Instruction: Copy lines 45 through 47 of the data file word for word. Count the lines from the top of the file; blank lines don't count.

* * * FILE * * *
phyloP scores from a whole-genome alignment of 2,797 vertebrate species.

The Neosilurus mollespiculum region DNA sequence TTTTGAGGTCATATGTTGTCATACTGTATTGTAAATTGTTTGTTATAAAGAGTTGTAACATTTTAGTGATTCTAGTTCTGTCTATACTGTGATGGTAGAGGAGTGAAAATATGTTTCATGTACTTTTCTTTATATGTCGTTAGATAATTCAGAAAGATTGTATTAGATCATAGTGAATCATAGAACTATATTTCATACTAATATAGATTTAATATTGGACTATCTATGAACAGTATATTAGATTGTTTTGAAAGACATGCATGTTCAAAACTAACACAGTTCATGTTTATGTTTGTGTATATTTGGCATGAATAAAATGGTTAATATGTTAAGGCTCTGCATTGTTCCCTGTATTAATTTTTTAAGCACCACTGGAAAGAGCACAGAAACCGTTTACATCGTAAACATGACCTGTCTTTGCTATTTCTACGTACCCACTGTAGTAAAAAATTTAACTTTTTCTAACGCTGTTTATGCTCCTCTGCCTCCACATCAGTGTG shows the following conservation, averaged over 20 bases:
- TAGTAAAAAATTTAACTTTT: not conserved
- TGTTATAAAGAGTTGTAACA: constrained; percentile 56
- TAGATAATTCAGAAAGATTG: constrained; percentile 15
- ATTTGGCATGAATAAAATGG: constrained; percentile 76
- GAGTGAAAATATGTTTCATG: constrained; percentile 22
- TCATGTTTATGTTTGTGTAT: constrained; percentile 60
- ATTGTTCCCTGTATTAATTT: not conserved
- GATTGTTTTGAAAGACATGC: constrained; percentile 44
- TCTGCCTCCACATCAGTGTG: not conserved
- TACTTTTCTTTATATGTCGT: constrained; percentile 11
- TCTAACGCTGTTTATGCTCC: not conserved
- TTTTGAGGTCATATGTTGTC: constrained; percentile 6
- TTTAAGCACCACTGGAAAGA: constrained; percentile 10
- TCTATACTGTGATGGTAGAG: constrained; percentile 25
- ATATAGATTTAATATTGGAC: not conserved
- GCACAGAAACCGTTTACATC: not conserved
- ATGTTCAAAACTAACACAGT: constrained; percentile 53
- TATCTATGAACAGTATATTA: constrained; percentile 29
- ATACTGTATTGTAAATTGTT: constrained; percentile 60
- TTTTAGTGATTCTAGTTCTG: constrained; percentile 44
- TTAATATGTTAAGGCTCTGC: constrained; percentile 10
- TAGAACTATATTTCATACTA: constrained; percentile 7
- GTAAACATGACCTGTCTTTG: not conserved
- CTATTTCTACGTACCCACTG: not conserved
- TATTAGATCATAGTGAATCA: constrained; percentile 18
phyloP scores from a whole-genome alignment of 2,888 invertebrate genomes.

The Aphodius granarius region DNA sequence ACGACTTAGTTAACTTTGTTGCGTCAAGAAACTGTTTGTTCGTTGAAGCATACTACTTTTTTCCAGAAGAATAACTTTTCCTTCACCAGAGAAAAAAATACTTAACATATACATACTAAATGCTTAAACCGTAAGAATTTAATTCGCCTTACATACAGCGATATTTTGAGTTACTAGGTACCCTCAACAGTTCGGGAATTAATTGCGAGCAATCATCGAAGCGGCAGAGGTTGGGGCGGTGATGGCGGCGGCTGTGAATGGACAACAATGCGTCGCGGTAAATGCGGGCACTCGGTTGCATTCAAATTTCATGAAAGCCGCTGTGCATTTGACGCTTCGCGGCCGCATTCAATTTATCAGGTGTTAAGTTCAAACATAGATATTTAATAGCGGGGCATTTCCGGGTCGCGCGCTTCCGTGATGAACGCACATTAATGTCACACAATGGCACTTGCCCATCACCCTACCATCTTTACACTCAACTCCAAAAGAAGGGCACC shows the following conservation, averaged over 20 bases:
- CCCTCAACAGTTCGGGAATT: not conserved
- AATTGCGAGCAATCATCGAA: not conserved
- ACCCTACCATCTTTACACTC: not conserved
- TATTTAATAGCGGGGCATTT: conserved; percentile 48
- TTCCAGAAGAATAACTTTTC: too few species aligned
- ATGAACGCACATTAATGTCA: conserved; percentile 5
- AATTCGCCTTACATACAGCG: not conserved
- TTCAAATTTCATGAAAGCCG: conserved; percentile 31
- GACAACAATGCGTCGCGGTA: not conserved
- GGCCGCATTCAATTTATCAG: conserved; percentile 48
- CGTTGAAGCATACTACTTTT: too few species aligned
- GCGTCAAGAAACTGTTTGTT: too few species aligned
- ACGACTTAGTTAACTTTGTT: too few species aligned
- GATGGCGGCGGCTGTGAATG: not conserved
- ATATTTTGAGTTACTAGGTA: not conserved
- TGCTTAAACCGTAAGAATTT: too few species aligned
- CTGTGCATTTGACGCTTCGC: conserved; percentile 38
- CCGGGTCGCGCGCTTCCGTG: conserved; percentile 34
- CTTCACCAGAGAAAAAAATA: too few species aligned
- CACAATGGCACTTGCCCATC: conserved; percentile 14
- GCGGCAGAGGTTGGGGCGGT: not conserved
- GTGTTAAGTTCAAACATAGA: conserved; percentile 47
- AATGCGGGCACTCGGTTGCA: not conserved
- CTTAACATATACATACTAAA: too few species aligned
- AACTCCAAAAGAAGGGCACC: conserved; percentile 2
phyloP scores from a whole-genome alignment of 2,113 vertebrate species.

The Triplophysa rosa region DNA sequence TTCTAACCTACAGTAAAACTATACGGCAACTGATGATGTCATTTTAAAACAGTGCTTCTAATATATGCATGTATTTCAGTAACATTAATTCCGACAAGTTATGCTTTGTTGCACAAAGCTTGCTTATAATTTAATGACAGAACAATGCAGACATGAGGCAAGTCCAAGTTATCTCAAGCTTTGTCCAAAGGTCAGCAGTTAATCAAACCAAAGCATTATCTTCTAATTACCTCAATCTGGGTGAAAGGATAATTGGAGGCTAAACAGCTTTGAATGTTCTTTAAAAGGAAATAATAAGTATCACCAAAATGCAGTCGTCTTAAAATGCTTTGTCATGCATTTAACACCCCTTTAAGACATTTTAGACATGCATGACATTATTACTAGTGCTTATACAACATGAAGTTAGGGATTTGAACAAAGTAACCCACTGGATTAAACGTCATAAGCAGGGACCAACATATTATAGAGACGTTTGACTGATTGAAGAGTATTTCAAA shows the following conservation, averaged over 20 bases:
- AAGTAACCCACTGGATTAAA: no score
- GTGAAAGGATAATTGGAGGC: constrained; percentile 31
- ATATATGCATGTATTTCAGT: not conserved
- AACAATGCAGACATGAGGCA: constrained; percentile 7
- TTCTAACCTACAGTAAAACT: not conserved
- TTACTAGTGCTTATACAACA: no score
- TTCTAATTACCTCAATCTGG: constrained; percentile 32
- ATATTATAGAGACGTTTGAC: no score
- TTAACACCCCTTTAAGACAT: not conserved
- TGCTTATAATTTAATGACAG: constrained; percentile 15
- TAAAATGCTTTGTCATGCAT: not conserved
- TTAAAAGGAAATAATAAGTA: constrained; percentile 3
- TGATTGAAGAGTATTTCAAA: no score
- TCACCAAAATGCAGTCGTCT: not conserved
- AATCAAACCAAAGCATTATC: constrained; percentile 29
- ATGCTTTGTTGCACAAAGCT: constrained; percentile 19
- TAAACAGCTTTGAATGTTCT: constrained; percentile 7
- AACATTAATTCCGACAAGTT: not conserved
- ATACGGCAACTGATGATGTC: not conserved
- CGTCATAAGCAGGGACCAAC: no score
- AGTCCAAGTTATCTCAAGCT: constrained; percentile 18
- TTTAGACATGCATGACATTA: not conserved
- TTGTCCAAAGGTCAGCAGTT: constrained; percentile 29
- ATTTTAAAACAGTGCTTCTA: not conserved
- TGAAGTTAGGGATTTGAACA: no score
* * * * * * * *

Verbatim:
- TGCTTAAACCGTAAGAATTT: too few species aligned
- CTGTGCATTTGACGCTTCGC: conserved; percentile 38
- CCGGGTCGCGCGCTTCCGTG: conserved; percentile 34